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Popular retired Lodi pastor, political activist Robert Mattheis dies

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Robert Mattheis

Posted: Tuesday, July 26, 2011 12:00 am | Updated: 12:35 pm, Mon Jul 29, 2013.

Lodi lost a popular pastor who championed social justice issues on Saturday, when Robert W. Mattheis died of bone cancer at his home. He was 75.

Mattheis was pastor of St. Paul Lutheran Church for 20 years before becoming bishop of the Sierra Pacific Synod of the Evangelical Lutheran Church in America in 1994. He retired in 2002 and later became active in politics. Mattheis was president of the Greater Lodi Area Democratic Club in 2009 and 2010.

“He was easily the best listener I’ve ever heard in my entire life,” said Janie Hickok Siess, a civil rights attorney who lives in Lodi. “He’s one of the most compassionate people I’ve ever known. He’s not judgmental, but he had his opinions.”

Siess was an organist and pianist for many years at St. Paul Lutheran Church.

“He came in 1974, and I helped plan his welcoming party,” she said.

Mattheis had suffered back trouble since January, but it wasn’t known until June 15 that his back pain was the result of terminal bone cancer, Jan Mattheis, his wife of 54 years, said in the family’s backyard on Monday afternoon.

He was in considerable pain and died at 10 p.m. Saturday at his home with his family at his side. Mattheis turned down extra pain medication because he wanted to continue connecting with family, friends and former colleagues without falling asleep in the middle of a conversation, his daughter, Laurie Maggio, said.

“I am completely devastated,” Siess said. “He’s been a role model, spiritual guide, a teacher, a support system for me. I was just bowled over by his kindness.”

Siess and Mattheis family members said that he championed human rights, taking some stands that weren’t too popular in Lodi. He supported gay marriage and the ordination of gay clergy and deacons, and he pushed for male-female equality, universal health care and the opportunity for everyone to have an education regardless of race, religion or sexual identification, wife Jan said.

In 2007, Mattheis participated in a demonstration against the Iraq war at Hutchins Street and Kettleman Lane.

In a News-Sentinel interview a few years ago, Mattheis said he was considered a liberal in Lodi, but a conservative in Berkeley.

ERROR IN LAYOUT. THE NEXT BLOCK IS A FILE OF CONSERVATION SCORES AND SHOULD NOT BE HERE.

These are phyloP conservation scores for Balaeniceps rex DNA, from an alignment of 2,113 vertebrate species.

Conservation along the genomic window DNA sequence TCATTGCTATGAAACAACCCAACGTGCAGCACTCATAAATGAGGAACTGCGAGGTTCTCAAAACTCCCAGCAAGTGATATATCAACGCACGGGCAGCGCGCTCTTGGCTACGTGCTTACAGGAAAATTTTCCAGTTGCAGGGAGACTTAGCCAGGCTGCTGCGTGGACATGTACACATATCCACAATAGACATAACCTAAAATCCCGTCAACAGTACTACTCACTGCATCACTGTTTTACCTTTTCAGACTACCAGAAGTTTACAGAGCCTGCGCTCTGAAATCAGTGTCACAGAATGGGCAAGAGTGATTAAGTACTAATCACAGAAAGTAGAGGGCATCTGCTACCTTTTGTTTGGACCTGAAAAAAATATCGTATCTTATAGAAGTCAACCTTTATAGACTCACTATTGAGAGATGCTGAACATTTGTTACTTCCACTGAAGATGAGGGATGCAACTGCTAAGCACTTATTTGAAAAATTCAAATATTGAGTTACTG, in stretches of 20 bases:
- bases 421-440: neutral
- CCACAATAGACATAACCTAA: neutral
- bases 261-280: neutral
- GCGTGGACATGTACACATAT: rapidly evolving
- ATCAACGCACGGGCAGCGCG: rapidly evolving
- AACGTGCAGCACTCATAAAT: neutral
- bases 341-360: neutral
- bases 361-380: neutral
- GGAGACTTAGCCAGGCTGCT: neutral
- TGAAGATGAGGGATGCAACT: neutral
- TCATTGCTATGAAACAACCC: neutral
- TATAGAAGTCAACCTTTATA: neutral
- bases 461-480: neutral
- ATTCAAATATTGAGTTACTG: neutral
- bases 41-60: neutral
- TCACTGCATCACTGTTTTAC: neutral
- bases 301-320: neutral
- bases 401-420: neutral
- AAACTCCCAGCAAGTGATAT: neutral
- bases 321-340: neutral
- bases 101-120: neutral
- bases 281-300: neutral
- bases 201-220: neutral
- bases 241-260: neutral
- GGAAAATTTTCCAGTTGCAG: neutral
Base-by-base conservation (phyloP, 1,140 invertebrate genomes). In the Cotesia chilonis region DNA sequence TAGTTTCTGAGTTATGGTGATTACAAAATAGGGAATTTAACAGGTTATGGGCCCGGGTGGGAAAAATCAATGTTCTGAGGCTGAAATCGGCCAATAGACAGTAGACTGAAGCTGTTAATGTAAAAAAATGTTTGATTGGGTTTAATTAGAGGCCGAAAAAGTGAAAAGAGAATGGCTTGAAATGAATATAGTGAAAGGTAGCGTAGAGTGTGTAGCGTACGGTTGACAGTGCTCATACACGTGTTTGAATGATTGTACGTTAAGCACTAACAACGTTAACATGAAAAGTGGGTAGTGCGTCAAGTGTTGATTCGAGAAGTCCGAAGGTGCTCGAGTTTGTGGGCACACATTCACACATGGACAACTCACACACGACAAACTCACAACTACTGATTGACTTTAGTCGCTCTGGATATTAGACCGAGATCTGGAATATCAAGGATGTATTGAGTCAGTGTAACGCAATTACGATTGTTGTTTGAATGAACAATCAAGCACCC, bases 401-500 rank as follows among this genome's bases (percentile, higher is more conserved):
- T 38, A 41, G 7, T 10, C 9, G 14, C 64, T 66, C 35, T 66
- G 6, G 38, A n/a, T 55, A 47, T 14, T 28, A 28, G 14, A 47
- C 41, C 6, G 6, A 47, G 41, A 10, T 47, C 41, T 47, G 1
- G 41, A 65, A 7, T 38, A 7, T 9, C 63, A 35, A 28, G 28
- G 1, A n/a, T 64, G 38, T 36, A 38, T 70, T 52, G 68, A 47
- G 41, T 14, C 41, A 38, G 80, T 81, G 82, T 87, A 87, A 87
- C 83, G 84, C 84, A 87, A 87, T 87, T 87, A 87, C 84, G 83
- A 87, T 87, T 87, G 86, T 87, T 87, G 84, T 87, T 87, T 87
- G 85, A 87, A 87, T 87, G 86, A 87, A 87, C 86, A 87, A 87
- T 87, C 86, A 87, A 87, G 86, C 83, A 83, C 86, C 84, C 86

Mattheis was known as a gregarious man who always made it a point to remember people’s names and important things in their lives.

“As a kid, it was like, ‘Do you have to talk to everyone?’” Maggio said.

As an adult, Maggio said she’s learned what her father’s intent was. “Knowing people by name and giving them a sense of value was very important to him,” she said.

Even during his final days, Mattheis called every nurse and receptionist by their name, Maggio said.

Siess said she was touched when Mattheis comforted her mother when Siess’ father was dying.

“He was a very eloquent preacher of the gospel,” Siess said. “He gave sermons that not only made you want to listen to what he said, but think about it later.”

Throughout his life, Mattheis reflected his theological opinions and urged others to do the same, daughter AmyJo Mattheis Holmquist said. In a 2007 guest column in the News-Sentinel, Mattheis said that over time, he learned that men are not superior to women and that portions of the Bible justify violence and crimes against humanity that would be considered genocide or war crimes today.

But regardless of one’s political or theological beliefs, Mattheis was tolerant of others’ views, family members said.

Actually, his politics were based more on people taking care of each other, Holmquist said. He would read about topics, whether he agreed with the viewpoint or not.

Mary Sanders, former pastor of Galt’s Shepherd of the Valley Lutheran Church before accepting a call to a church this year in Tacoma, Wash., said that Mattheis was the bishop who ordained her.

“Until the end of my time of service in Galt, Bishop Robert W. Mattheis offered kindness, caring and gentle wisdom,” Sanders said in an email message Sunday. “His sense of humor was gentle and infectious, and his courageous model of inclusivity in the church was an inspiration to many.

“He had that special gift of taking his call seriously without seeming to take himself seriously,” Sanders said. “I learned a lot from him over the years.”

Contact reporter Ross Farrow at rossf@lodinews.com.

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  • Kim Lee posted at 3:13 pm on Tue, Jul 26, 2011.

    Kim Lee Posts: 1798

    May you rest in peace, Bob Mattheis. You'll be dearly missed.

  • Ross Farrow posted at 9:56 am on Tue, Jul 26, 2011.

    Ross Farrow Posts: 104

    I should add something about Bob Mattheis' celebration of life service on Aug. 3. His son, Tim Mattheis, designed the current sanctuary at St. John's Episcopal Church, where the service will be held.

  • Darlene Hall posted at 9:53 am on Tue, Jul 26, 2011.

    Darlene Hall Posts: 1

    Bishop Bob was such an amazing man. He and his family were such an important part of my adolescence, I'm so sad to learn of his passing. From baptisms, to confirmations, and weddings. He played such an important role in all of our lives. He will certainly be missed. My love, thoughts, and prayers go out to Jan, Laurie, Tim, AmyJo and Chris.



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